Family-Leave Bill Clears Congress, Presidential Veto Expected
WASHINGTON--The House last week approved a bill that would require some employers to grant workers unpaid leave to care for newborn children or ill family members, but not by enough votes to overcome an expected Presidential veto.
The bill was passed by a vote of 241 to 161, drawing support from 37 Republicans and opposition from 42 Democrats. President Bush vetoed a similar measure in 1990 and has threatened another veto this time.
In urging their colleagues and President Bush to support the bill, proponents frequently invoked the "family values'' theme that has been a touchstone in the Presidential campaign and dominated the Republican convention.
"This bill will do more to strengthen the institution of the family than any other legislation ever passed by the United States Congress,'' said Rep. William L. Clay, D-Mo., the bill's chief House sponsor.
"No legislation we will consider this year focuses as intensely and clearly on family values as does this legislation,'' added the Speaker of the House, Thomas S. Foley, D-Wash.
Republican opponents of the measure, however, accused Democrats of bringing it to a vote at this point in the campaign solely to embarrass Republicans. The House and the Senate initially approved slightly different versions of the measure in the fall of 1991, but did not go to conference until last month. The Senate also passed the conference agreement last month by voice vote. (See Education Week, Sept. 9, 1992.)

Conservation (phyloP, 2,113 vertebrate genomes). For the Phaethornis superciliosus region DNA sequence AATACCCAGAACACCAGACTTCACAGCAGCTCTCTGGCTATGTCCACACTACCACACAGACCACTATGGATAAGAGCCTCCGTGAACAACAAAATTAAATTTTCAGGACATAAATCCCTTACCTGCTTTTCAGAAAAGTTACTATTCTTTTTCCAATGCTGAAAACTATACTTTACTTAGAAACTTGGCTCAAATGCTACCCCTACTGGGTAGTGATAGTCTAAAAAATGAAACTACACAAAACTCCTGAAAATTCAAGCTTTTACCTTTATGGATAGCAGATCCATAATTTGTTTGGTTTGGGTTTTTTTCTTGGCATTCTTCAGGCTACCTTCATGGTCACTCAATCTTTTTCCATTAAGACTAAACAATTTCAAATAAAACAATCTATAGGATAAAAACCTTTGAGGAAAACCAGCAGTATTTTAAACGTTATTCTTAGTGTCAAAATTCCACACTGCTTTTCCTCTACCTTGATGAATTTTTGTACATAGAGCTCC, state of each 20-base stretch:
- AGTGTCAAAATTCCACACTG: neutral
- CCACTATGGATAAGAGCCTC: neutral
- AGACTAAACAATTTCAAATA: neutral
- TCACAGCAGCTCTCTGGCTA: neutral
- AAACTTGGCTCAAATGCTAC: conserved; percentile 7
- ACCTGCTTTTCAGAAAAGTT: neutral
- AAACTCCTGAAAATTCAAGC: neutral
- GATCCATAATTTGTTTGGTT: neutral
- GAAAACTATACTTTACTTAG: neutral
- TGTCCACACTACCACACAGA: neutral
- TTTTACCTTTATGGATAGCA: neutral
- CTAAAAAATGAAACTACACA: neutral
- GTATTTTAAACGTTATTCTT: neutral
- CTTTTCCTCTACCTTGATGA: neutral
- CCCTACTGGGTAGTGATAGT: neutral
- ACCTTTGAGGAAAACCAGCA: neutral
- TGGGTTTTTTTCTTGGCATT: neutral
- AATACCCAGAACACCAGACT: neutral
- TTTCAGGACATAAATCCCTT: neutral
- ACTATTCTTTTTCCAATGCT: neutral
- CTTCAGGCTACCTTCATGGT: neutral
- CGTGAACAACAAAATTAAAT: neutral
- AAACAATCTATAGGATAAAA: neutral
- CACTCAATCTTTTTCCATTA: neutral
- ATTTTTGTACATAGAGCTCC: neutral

"This is election-year politics pure and simple,'' said Rep. Robert H. Michel of Illinois, the House Republican leader. "If [this legislation] was so important, why was it held in legislative limbo for almost a year?''
The "family and medical leave act'' would require firms with more than 50 employees to provide up to 12 weeks of unpaid, job-protected leave a year, with continued health insurance, for the birth or adoption of a child or the serious illness of the employee or an immediate family member. Employees would have to have worked for at least 12 months and to have worked 1,250 hours, or 25 hours a week, during that period. The bill includes provisions giving school districts leeway to set conditions on teachers' leave to avoid classroom disruptions.
In the debate on the House floor, supporters frequently noted that most other industrialized countries have family-leave policies, and they argued that workers should not be forced to choose between tending to a newborn or a seriously ill parent and keeping their jobs.
But many of the bill's opponents argued that family leave, along with other employee benefits, should be negotiated between employers and employees and not mandated by the federal government. They also said the bill could force businesses to cut salaries or other benefits in order to compensate for the mandated leave.
A White House official who spoke with reporters on condition of anonymity during the debate also criticized the Democrats' timing and suggested that the Bush Administration is interested in alternatives such as offering tax incentives to small businesses to offer family leave.
But Mr. Clay and others said they had tried unsuccessfully to
persuade the White House to enter negotiations with Republicans who
favor the measure, including Rep. Marge Roukema, R-N.J., and Rep. Henry
J. Hyde, R-Ill.